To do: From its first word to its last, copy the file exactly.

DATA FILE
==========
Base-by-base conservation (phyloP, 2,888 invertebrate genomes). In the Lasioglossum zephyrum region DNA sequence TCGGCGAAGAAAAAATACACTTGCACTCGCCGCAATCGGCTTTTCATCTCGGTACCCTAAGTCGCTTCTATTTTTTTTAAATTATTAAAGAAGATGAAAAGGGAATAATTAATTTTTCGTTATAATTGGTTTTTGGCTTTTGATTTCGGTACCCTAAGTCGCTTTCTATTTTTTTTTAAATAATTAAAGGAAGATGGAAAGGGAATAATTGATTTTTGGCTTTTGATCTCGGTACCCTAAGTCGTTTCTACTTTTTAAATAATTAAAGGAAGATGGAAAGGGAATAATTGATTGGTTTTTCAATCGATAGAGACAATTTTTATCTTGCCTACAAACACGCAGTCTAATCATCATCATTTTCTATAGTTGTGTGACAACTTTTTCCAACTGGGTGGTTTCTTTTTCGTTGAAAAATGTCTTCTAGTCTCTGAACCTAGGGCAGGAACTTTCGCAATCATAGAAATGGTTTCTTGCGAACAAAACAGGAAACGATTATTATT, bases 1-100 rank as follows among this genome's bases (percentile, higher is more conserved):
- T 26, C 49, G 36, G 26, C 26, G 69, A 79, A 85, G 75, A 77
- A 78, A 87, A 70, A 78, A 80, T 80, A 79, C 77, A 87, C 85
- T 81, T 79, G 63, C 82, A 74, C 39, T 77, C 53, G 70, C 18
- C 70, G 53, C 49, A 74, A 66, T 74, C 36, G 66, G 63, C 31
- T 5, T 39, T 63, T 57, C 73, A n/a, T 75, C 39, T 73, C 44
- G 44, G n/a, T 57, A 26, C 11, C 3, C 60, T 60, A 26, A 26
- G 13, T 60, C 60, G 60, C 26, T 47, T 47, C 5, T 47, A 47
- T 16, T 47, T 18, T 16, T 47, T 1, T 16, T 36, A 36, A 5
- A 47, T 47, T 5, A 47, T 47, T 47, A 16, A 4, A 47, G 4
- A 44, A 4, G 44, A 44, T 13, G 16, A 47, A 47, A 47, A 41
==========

Base-by-base conservation (phyloP, 2,888 invertebrate genomes). In the Lasioglossum zephyrum region DNA sequence TCGGCGAAGAAAAAATACACTTGCACTCGCCGCAATCGGCTTTTCATCTCGGTACCCTAAGTCGCTTCTATTTTTTTTAAATTATTAAAGAAGATGAAAAGGGAATAATTAATTTTTCGTTATAATTGGTTTTTGGCTTTTGATTTCGGTACCCTAAGTCGCTTTCTATTTTTTTTTAAATAATTAAAGGAAGATGGAAAGGGAATAATTGATTTTTGGCTTTTGATCTCGGTACCCTAAGTCGTTTCTACTTTTTAAATAATTAAAGGAAGATGGAAAGGGAATAATTGATTGGTTTTTCAATCGATAGAGACAATTTTTATCTTGCCTACAAACACGCAGTCTAATCATCATCATTTTCTATAGTTGTGTGACAACTTTTTCCAACTGGGTGGTTTCTTTTTCGTTGAAAAATGTCTTCTAGTCTCTGAACCTAGGGCAGGAACTTTCGCAATCATAGAAATGGTTTCTTGCGAACAAAACAGGAAACGATTATTATT, bases 1-100 rank as follows among this genome's bases (percentile, higher is more conserved):
- T 26, C 49, G 36, G 26, C 26, G 69, A 79, A 85, G 75, A 77
- A 78, A 87, A 70, A 78, A 80, T 80, A 79, C 77, A 87, C 85
- T 81, T 79, G 63, C 82, A 74, C 39, T 77, C 53, G 70, C 18
- C 70, G 53, C 49, A 74, A 66, T 74, C 36, G 66, G 63, C 31
- T 5, T 39, T 63, T 57, C 73, A n/a, T 75, C 39, T 73, C 44
- G 44, G n/a, T 57, A 26, C 11, C 3, C 60, T 60, A 26, A 26
- G 13, T 60, C 60, G 60, C 26, T 47, T 47, C 5, T 47, A 47
- T 16, T 47, T 18, T 16, T 47, T 1, T 16, T 36, A 36, A 5
- A 47, T 47, T 5, A 47, T 47, T 47, A 16, A 4, A 47, G 4
- A 44, A 4, G 44, A 44, T 13, G 16, A 47, A 47, A 47, A 41